Belabored is a labor podcast hosted by Sarah Jaffe and Michelle Chen. Belabored Stories, a new feature, will present short accounts of what workers are facing during the coronavirus pandemic. Send us your stories at
The economy has shut down, but Franklin is still making his daily rounds. As a rural mail carrier, he spends his days driving around the Columbus, Ohio area, delivering packages that serve as many people’s connection to the world beyond their front door.
But the post office itself is on life support. You might assume the U.S. Postal Service (USPS) is doing a roaring trade these days due to the influx of online commerce. But the USPS, which employs some 630,000 people, is both extremely overburdened and chronically underfunded, despite mail carriers being deemed “essential” workers.
At work, Franklin (a pseudonym, since he is concerned about the repercussions of speaking out about his employer) said the postmaster bought hand sanitizer and masks for the workers—he considers his workplace to be better equipped than most post offices—but he is still heavily exposed on his route.
“Outside, I’m more concerned about my customers [than about my own workplace],” he said. He often parks his truck to deliver to a cluster of mailboxes at an apartment complex, and he will encounter many passersby—only about half of whom are wearing masks, he estimates. Recently he printed out signs to warn people to stay away from the mailbox area until he is done depositing the mail.
Despite the health hazards inherent to his job, Franklin still believes that the crisis has proven how much the USPS remains an integral part of people’s lives: “I’ve definitely seen that people are using the post office a lot more since all of this has been going on.” Not that all mail is essential. Sometimes, he said, “I feel . . . that I’m wasting my time, exposing myself to [the virus while] delivering junk mail and ads.”
On the other hand, he continued, with so many government offices closed to the public, “the post office is the only way for the government to actually communicate legal matters and stuff like that . . . we’ve been delivering court notices, and paperwork that needs to be signed.” The USPS also plays a crucial role in delivering prescription medicines, particularly for housebound people during a massive public health crisis.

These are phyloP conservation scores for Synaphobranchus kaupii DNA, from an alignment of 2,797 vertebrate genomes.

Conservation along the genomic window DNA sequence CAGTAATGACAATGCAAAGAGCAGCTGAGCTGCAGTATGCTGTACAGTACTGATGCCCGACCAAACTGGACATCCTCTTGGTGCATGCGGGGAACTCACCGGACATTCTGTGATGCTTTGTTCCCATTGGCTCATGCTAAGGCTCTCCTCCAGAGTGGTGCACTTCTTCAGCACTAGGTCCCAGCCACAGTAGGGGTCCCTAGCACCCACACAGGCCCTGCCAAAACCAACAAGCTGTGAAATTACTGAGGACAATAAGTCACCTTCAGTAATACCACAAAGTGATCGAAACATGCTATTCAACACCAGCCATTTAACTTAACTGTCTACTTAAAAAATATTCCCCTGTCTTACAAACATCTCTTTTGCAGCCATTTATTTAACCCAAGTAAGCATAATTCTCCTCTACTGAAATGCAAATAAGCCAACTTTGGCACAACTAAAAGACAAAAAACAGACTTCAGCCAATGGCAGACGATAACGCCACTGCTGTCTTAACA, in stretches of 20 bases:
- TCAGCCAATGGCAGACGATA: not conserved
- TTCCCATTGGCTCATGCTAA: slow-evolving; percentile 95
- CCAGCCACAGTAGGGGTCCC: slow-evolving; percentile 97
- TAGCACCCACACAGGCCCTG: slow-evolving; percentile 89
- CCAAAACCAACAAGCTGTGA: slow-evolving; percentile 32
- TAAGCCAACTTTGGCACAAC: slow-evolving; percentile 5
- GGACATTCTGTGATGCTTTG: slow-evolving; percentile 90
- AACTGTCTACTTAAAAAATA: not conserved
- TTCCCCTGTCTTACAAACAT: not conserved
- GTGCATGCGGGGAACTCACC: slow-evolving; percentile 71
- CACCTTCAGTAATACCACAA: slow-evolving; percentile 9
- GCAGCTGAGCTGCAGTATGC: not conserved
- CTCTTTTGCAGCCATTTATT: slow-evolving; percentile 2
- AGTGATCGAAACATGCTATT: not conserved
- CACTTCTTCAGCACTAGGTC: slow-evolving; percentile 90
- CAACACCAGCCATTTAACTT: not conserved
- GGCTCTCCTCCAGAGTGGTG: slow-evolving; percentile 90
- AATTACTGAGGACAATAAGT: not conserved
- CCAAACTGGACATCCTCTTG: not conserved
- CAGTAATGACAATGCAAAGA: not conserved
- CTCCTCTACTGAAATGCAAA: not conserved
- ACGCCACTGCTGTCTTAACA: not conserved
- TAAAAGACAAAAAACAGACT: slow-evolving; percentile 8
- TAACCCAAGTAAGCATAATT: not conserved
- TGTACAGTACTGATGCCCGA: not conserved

As frontline workers, mail carriers have been pummeled by the pandemic. Franklin estimates about half of his coworkers are over the age of fifty, which means many face heightened risks if they continue to work. Overall, hundreds of mail carriers have tested positive for COVID-19, and the mounting health concerns have prompted a petition drive for hazard pay.
Meanwhile, business at the post office is terrible. While Amazon pumps many of its orders into the postal service for cheap last mile delivery, they still often use private carriers like UPS, or their own delivery service. So the revenue generated from those packages does not offset the decline in letter mailing over the years. According to Rep. Gerry Connolly of the House Subcommittee on Government Operations, mail volume is dwindling as the flow of mailed advertising dries up, and the USPS is set to hemorrhage as much as 60 percent of its operating funds by the year’s end. (The USPS is mostly not directly taxpayer funded, and instead runs on revenue earned from mail services.)
In negotiating over the coronavirus stimulus package, House lawmakers had proposed a funding infusion of $25 billion, but the final $2.2 trillion relief legislation offered only a $10 billion loan, which would only mire the USPS deeper in debt. The agency’s coffers could reportedly be empty by September. The American Postal Workers Union denounced the stimulus package for failing to shore up one of the most indispensable federal services.
Progressive lawmakers have pushed for a bailout of the USPS, along with modernizing and expanding services. Labor advocates fear Republicans are simply setting up the agency to fail in hopes of eventually privatizing it.
“Unless they come up with some kind of permanent solution, it’s just going to always be in this struggle for survival, where we can’t afford to invest in the infrastructure that we need to become more efficient, or more safe,” Franklin said.
The broken federal funding system is reflected in the spotty safety conditions at post offices. Franklin noted that his postmaster bought hand sanitizer and protective supplies on his own, but at “other offices, where there aren’t stores around to buy these supplies from, they can’t get these things . . . How come the post office didn’t have access to some kind of national procurement system for this kind of thing? I thought the government should’ve been prepared for that situation.”
For better or worse, postal workers are still delivering; Franklin just wishes his trade were better appreciated.
I would say that postal workers are some of the toughest, hardest-working people I’ve ever met in my entire life. I started working at my office part-time to get through college. But I stuck around here for seven years now. . . . And I made it a career for myself, because I enjoy the people that I work with, and I like hard work in my life.
And when people see their mail carrier, he added, “Just let us put the mail in the mailbox, and then you can come get it. We like seeing you. But you can wave from the door, and we can talk.”
Michelle Chen is a member of Dissent‘s editorial board and co-host of its Belabored podcast.